Does this test have other names?
Plasma pancreatic polypeptide, PP, human pancreatic polypeptide
What is this test?
This test measures a substance in your blood called pancreatic polypeptide. Pancreatic
polypeptide is secreted by special cells in your pancreas.
People who have neuroendocrine tumors (NETs) have higher levels of this substance.
These tumors can be functional or nonfunctional. Nonfunctional tumors are more common.
They are called nonfunctional because they secrete substances that do not cause symptoms.
That means they may not cause any symptoms until they have grown large.
Why do I need this test?
You may need this test if your healthcare provider suspects that you have a pancreatic
NET. When these tumors cause symptoms, they can seem similar to many other common
digestive problems. Symptoms of nonfunctional pancreatic NETs include:
If you have already been diagnosed with a pancreatic NET, you may need this test to
help your healthcare provider decide on the best treatment for you.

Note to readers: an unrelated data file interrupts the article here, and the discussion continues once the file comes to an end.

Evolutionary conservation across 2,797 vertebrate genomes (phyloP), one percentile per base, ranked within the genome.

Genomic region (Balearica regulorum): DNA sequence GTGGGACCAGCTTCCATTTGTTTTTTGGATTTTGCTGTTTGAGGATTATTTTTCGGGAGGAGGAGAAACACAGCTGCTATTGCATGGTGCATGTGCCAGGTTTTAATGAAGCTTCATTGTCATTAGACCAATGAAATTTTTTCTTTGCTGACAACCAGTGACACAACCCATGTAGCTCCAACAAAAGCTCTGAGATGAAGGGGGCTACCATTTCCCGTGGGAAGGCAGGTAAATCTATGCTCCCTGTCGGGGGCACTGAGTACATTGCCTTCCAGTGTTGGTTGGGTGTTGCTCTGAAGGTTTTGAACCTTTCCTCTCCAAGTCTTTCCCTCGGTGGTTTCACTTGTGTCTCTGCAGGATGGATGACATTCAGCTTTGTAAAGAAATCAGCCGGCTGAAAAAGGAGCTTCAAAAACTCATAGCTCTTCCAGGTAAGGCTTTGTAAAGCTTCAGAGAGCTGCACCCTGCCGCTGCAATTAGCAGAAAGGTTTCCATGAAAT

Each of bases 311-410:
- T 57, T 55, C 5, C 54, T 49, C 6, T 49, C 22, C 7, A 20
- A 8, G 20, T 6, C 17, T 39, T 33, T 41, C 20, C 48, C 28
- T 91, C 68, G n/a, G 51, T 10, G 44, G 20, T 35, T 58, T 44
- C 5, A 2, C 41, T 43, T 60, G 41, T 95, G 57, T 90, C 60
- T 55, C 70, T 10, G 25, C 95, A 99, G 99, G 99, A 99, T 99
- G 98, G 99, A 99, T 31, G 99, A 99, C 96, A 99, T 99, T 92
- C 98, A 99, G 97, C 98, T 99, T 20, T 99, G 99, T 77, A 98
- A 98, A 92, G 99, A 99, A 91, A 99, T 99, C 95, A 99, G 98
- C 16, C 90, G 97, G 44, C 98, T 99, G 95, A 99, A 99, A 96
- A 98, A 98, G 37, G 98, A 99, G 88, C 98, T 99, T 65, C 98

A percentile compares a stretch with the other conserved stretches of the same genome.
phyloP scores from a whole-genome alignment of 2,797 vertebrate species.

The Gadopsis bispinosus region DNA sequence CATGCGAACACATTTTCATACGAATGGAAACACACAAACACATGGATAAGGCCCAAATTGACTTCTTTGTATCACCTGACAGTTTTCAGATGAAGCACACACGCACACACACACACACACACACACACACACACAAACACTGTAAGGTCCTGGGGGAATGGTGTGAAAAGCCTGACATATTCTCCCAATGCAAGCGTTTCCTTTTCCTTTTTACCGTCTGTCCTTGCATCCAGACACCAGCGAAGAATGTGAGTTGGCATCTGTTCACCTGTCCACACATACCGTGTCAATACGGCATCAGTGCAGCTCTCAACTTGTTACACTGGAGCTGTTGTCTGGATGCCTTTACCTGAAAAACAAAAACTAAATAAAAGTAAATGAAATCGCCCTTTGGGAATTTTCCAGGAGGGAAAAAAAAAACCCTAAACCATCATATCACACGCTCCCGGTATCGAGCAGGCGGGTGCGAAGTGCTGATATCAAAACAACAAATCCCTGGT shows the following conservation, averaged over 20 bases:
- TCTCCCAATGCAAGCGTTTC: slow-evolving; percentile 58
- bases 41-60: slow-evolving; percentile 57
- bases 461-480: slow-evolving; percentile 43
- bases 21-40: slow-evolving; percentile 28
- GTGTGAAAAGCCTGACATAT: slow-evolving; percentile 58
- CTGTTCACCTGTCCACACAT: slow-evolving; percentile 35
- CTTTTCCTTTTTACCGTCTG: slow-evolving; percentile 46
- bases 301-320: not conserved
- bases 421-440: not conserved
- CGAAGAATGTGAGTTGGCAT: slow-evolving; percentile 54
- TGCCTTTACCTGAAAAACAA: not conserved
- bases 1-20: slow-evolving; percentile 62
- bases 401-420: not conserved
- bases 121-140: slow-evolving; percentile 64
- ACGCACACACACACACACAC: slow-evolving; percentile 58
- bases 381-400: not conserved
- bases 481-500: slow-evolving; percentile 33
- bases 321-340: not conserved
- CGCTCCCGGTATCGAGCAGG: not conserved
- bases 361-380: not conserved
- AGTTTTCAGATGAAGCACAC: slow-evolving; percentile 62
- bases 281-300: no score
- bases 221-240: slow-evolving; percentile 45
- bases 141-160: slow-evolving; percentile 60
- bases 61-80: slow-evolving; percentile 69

What other tests might I have along with this test?
Your healthcare provider may also order other tests to look for other substances in
your blood that rise if you have a pancreatic NET. These substances are called biochemical
Your provider may also order an imaging test that takes a picture of your pancreas.
He or she may also suggest you have a biopsy. This involves taking out a small piece
of the tumor and looking at it under a microscope.
What do my test results mean?
Test results may vary depending on your age, gender, health history, the method used
for the test, and other things. Your test results may not mean you have a problem.
Ask your healthcare provider what your test results mean for you.
Pancreatic polypeptide is measured in picograms per milliliter (pg/mL).
A high blood level may mean you have:
How is this test done?
The test is done with a blood sample. A needle is used to draw blood from a vein in
your arm or hand.
Does this test pose any risks?
Having a blood test with a needle carries some risks. These include bleeding, infection,
bruising, and feeling lightheaded. When the needle pricks your arm or hand, you may
feel a slight sting or pain. Afterward, the site may be sore.
What might affect my test results?
Eating before the test will cause pancreatic polypeptide levels to rise.
How do I get ready for this test?
You will likely need to not eat or drink anything except water for a period of time
before this test. Talk with your healthcare provider about this. Tell your healthcare
provider about all medicines, herbs, vitamins, and supplements you are taking. This
includes medicines that don't need a prescription and any illegal drugs you may use.